In the cup of salvation there are drops of bitterness, and so must it be, for unmixed delight in this world would be dangerous. Unbroken prosperity in worldly things has proved perilous to many Christians. It is no theory, but a matter of sad fact, that many men, as they rise as to one world sink as to another. I am even afraid that long-continued health of body is not always for the health of a man’s soul; and that to be without care and trouble, is not the readiest way to soul-prosperity. When the sea is smooth the ship makes poor sailing. Men are bird-limed by their rest and ease, and have small care to fly heavenward. We are apt to lose our God among our goods. Is it not so? If the world’s roses had no thorns should we not think it paradise, and forego all desire for the gardens above? If Israel in Egypt had dwelt luxuriously, would a cry for deliverance have ever gone up to heaven? and had Pharaoh been content to ease their burdens, would they ever have marched for Canaan? Alas, we are apt to chill in our desires for heaven when we get to the warm side of the hedge, and hear the smooth side of the world’s tongue. When the flowers of earth charm us we cast our eyes downward and forget the stars of heaven— at least, the danger lies that way.
Wise men dare not ask for unmingled prosperity, for they are not sure they can bear it. When first we travel to the south and escape this land of fog we delight without measure in the sunshine, and are anxious to bask in it throughout the livelong day. Do you wonder? Yet before long experience suggests a sunshade, for the stranger finds that his head cannot endure the full rays of the sun. In the same way many a man has suffered a sunstroke in his mind, and heart, and character, by making money too fast and prospering too much.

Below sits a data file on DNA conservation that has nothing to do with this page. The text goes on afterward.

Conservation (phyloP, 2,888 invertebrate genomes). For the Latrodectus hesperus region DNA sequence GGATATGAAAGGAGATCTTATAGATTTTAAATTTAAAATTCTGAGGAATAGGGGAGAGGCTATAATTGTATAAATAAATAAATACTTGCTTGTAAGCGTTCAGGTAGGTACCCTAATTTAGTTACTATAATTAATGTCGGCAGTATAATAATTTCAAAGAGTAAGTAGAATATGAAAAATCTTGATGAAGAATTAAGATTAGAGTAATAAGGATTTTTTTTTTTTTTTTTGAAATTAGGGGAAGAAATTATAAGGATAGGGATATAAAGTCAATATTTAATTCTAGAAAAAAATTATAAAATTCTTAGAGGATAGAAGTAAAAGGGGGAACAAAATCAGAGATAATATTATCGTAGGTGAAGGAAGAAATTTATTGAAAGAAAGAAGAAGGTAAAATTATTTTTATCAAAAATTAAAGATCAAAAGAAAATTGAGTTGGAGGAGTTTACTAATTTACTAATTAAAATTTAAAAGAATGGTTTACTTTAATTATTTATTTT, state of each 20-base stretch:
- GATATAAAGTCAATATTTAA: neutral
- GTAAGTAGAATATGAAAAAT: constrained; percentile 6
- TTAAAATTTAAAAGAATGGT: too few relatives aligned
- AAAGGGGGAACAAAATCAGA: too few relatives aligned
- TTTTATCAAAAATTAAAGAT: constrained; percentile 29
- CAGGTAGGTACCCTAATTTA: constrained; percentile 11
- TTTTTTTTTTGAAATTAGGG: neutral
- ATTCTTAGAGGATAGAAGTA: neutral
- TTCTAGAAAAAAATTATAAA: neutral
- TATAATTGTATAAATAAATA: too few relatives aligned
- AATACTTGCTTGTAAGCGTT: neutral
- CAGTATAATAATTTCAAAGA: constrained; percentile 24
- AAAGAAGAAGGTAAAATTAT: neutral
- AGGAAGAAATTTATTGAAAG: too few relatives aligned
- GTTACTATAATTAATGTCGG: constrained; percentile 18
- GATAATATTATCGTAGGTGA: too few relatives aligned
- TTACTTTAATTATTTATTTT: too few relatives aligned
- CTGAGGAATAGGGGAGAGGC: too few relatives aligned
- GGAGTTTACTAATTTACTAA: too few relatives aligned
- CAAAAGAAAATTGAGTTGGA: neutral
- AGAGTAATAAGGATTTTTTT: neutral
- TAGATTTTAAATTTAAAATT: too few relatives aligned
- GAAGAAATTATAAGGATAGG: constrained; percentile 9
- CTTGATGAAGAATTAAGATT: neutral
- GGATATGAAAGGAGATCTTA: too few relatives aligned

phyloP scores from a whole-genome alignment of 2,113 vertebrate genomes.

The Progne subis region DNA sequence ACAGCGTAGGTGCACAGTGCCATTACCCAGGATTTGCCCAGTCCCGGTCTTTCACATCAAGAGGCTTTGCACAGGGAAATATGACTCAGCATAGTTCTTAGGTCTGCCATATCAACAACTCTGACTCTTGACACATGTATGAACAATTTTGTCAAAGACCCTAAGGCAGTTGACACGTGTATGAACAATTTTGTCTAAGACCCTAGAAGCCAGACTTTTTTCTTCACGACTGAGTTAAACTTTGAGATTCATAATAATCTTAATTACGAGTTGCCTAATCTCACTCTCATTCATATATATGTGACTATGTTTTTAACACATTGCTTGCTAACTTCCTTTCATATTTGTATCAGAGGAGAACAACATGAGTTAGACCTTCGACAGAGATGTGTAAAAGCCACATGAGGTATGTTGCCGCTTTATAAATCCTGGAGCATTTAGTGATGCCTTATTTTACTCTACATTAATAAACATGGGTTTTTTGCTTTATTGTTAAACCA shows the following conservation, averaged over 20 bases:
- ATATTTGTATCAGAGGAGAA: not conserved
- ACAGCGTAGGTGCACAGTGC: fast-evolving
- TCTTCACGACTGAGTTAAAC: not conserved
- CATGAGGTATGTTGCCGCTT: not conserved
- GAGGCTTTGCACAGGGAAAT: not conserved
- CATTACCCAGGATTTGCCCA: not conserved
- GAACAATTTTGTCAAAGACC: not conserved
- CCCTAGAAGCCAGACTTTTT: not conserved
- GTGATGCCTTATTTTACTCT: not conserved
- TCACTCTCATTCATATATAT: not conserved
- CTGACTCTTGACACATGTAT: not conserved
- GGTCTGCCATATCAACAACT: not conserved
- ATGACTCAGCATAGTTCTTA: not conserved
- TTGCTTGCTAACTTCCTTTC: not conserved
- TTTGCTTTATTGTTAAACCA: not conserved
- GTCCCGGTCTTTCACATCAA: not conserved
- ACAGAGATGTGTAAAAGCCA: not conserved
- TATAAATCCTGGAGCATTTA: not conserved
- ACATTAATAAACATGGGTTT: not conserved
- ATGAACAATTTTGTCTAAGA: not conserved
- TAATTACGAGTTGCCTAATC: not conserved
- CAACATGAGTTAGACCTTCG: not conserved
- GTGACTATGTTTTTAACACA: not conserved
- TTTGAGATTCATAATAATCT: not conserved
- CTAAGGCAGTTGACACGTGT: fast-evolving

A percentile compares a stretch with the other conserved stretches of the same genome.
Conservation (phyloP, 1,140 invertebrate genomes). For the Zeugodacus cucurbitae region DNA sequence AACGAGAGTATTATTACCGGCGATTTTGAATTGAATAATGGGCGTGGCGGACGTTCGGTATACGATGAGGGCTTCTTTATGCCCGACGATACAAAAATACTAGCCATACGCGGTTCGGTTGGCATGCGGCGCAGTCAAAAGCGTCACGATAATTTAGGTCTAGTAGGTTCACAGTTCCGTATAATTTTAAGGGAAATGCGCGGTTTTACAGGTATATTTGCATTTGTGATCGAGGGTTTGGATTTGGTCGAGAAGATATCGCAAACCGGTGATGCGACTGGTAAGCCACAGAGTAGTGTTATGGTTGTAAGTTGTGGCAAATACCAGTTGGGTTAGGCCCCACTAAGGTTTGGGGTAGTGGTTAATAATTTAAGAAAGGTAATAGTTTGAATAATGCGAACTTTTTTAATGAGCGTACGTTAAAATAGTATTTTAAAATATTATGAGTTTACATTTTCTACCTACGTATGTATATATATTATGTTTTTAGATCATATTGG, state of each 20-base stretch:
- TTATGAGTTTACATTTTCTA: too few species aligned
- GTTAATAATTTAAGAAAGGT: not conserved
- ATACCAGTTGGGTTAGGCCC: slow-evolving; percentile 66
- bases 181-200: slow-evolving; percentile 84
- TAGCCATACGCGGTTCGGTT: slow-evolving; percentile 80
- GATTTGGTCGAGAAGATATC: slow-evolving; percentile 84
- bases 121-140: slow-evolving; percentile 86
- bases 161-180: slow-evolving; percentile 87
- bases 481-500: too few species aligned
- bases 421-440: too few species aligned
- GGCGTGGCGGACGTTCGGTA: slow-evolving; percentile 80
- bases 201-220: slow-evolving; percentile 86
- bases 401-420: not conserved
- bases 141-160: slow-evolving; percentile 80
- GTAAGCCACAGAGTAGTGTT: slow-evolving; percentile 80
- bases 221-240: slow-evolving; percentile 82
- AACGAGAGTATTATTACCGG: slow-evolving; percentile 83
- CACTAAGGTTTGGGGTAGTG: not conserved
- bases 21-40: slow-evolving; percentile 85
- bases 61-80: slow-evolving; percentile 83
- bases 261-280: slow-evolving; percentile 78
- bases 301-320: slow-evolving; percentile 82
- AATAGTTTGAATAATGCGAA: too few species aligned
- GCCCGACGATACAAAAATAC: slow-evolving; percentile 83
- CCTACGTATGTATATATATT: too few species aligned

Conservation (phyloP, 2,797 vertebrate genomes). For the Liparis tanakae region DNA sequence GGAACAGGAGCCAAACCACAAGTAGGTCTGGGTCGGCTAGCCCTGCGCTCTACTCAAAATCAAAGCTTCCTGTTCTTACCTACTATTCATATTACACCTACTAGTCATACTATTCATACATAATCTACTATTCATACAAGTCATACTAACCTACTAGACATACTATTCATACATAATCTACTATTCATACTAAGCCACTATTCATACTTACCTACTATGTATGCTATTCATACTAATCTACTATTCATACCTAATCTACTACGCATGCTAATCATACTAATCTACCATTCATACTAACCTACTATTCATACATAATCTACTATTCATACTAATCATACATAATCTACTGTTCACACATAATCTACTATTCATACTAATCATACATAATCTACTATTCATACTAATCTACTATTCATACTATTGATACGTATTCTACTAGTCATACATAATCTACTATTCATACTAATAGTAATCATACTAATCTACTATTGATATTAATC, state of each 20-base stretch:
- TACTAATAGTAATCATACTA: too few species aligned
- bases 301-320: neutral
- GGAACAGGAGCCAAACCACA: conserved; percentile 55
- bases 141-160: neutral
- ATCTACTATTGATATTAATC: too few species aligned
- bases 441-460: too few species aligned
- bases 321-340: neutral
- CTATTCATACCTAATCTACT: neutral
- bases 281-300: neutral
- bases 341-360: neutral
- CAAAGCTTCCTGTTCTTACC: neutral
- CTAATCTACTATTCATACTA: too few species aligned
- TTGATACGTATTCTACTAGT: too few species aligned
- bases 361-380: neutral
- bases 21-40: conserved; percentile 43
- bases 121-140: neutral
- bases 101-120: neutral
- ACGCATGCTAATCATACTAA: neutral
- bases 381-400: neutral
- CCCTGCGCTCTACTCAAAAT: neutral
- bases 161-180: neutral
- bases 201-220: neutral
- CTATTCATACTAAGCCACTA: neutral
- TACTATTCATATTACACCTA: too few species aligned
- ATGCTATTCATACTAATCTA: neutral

There is a danger of another kind in a spiritual experience which is all smooth and pleasant. You all remember the fate of Moab who had been at ease from his youth, and had become settled upon his lees; may it never be ours. Yet I have seen professors lose their balance while filled with delight. I am not one of those who would speak evil of excitement in religion: men get excited about politics, why should they not be excited about eternal things? Still, there is a kind of delirious religion abroad which I would have men avoid. Its joys are not calm and quiet, but fanatical and noisy. Be ye sober. Do not give up the reins of your judgment and permit your feelings to run away with you. Some Christians have been so uniformly joyous that they have grown elated and self-conceited, even as Jeshurun waxed fat and kicked. A few have even supposed themselves to be absolutely perfect while in the flesh— a mere supposition, disproved by their own want of modesty. We have seen brethren carry their heads so high that they could hardly understand a poor believer who was wrestling against sin, and in the strength of God overcoming his corruptions: they have become censorious, and have condemned their brethren as if they had been appointed to be judges in Israel to set up whom they would, and put down whom they chose. Repose of mind, caused as much by sound bodily health as by spiritual joy, has made men think uncharitably of sick and sorrowful saints, who have been very dear to Jesus, though very doubtful of themselves. Alas! a succession of excitements has, in some cases, bred self-sufficiency, and this has made men light-headed, and they have been carried away by divers heresies. Ecclesiastical history will tell you that some who have boasted of their high spiritual delights have gone far in vain imaginings, and have ended in the worst forms of immorality. It is an extraordinary fact that super-spirituality has often been found to dwell next door to sensuality, and men have turned the wine of holy love into the vinegar of lust. I need not go to ancient chronicles to prove this: a word to the wise suffices. Even spiritual joy needs a dash of salt, if not of wormwood, to be mingled with it. Holy delight needs to be coupled with sacred grief; repentance must go with faith, patience with hope, humility with full assurance, and conscious self-emptiness with a sense of the all-sufficiency of Christ.